Their popular hit “Jeremy”, a cover of Joe Strummer’s “Know Your Rights, “Alive”, “Rockin’ In The Free World”, and “Indifference” closed out the evening and left fans satisfied with the performance.

Ed’s final words were thank yous to Evel Knievel, the band, and Jon Tester “for being someone we can believe in and trust.”

For two hours and 46 minutes, fans were singing, crying, laughing, chanting, and existing together for a common reason: music.

Setlist: Pearl Jam - Missoula, MT - 08.13.18

Low Light
Do the Evolution
Arms Aloft (Joe Strummer & the Mescaleros cover)
Mind Your Manners
Even Flow
In My Tree
Lightning Bolt
Not for You (with 'Modern Girl' tag)
Daughter (with "It's Ok" tag)
Setting Forth (Eddie Vedder song)
Elderly Woman Behind the Counter in a Small Town
Can't Deny Me

Bee Girl
Imagine (John Lennon cover)
Given to Fly
Throw Your Hatred Down (Neil Young cover)
Better Man
Know Your Rights (The Clash cover)
Rockin' in the Free World (Neil Young cover)

*"Green Disease" and "Got Some" were on the setlist, but not played.

Temple of the Dog Announces First-Ever Tour for 25th Anniversary July 20, 2016 15:19

When thinking back on memories of 90's rock, it would be difficult not to bring Temple of the Dog into the conversation.  The 90's supergroup, best known for their hit "Hunger Strike," featured Chris Cornell (Soundgarden) and Eddie Vedder (Pearl Jam), as well as Pearl Jam's Jeff Ament, Matt Cameron, Mike McCready and Stone Gossard.  Pearl Jam's Eddie Vedder was also featured on "Hunger Strike."  Earlier today, Temple of the Dog announced it's first ever "tour," in honor of the band's 25th anniversary.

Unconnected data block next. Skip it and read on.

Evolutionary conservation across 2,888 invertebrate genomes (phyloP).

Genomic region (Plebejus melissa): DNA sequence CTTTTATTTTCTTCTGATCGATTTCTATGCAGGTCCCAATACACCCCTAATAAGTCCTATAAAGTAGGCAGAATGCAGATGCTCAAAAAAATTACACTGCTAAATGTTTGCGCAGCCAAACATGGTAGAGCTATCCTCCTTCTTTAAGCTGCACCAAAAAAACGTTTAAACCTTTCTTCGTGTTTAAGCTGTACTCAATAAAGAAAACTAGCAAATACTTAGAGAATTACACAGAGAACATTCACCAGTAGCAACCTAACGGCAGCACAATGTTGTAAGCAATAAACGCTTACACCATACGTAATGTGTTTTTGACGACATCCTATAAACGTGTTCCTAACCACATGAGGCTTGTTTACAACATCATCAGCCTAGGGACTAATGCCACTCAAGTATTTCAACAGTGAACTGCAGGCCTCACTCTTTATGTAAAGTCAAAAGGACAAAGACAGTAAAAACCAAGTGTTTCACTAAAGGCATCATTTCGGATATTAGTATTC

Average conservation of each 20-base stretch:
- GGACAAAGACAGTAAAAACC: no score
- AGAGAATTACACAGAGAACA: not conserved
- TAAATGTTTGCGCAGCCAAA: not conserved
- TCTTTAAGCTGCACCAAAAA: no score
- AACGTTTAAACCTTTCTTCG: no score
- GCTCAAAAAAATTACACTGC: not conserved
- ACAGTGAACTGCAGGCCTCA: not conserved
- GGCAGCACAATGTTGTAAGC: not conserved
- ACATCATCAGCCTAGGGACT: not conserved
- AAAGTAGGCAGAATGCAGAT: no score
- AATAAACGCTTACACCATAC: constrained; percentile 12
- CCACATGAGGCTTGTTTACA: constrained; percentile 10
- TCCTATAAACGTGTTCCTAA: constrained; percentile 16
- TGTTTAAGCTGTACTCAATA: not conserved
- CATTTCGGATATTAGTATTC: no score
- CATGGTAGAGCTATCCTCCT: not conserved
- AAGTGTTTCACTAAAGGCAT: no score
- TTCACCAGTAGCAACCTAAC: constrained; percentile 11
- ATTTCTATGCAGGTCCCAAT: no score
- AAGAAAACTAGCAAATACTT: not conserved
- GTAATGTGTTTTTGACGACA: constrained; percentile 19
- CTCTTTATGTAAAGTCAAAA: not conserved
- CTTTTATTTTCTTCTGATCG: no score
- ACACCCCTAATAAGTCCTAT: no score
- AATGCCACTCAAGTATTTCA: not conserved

The supergroup originally came together after the passing Mother Love Bone frontman Andrew Wood, who was a close friend and roommate of Cornell.  Gossard, Ament, and McCready were also members of Mother Love Bone and simultaneously forming a new band which would be known as Pearl Jam just six months later.

Temple of the Dog has only performed live a handful of times, mostly when Cornell has appeared live with Pearl Jam.  They most recently performed at Pearl Jam's show at Seattle’s Benaroya Hall in 2015.

Watch Temple of the Dog's tour announcement video here:

Temple of the Dog Tour

November 4: Philadelphia, PA--Tower Theater
November 7: New York, NY--Madison Square Garden
November 11: San Francisco, CA--Bill Graham Civic Center
November 14: Los Angeles, CA--The Forum
November 20: Seattle, WA--Paramount Theatre

Watch Temple of the Dog's music video for "Hunger Strike" here:

Pearl Jam Cancels Wednesday Night's Concert in Raleigh April 18, 2016 18:35

Rock band Pearl Jam has officially canceled their upcoming concert at PNC Arena in Raleigh, NC on Wednesday night.  The iconic rock band has decided to join a growing list of musicians in protest of the controversial HB2 - Public Facilities Privacy and Security Act, also known as the "bathroom law".  Bruce Springsteen and Ringo Starr recently pulled out of scheduled dates in North Carolina, while Gregg Allman recently issued a statement explaining his decision to play his previously scheduled show in Greensboro.  Pearl Jam will perform at Hampton Coliseum (Hampton, VA) tonight and Colonial Life Arena (Columbia, SC) on Thursday night.

Pearl Jam's official statement regarding the cancellation of Wednesday's show:

It is with deep consideration and much regret that we must cancel the Raleigh show in North Carolina on April 20th.

This will be upsetting to those who have tickets and you can be assured that we are equally frustrated by the situation.

The HB2 law that was recently passed is a despicable piece of legislation that encourages discrimination against an entire group of American citizens. The practical implications are expansive and its negative impact upon basic human rights is profound. We want America to be a place where no one can be turned away from a business because of who they love or fired from their job for who they are.

It is for this reason that we must take a stand against prejudice, along with other artists and businesses, and join those in North Carolina who are working to oppose HB2 and repair what is currently unacceptable.

We have communicated with local groups and will be providing them with funds to help facilitate progress on this issue.

In the meantime we will be watching with hope and waiting in line for a time when we can return.

Perhaps even celebrate.

With immense gratitude for your understanding,

Pearl Jam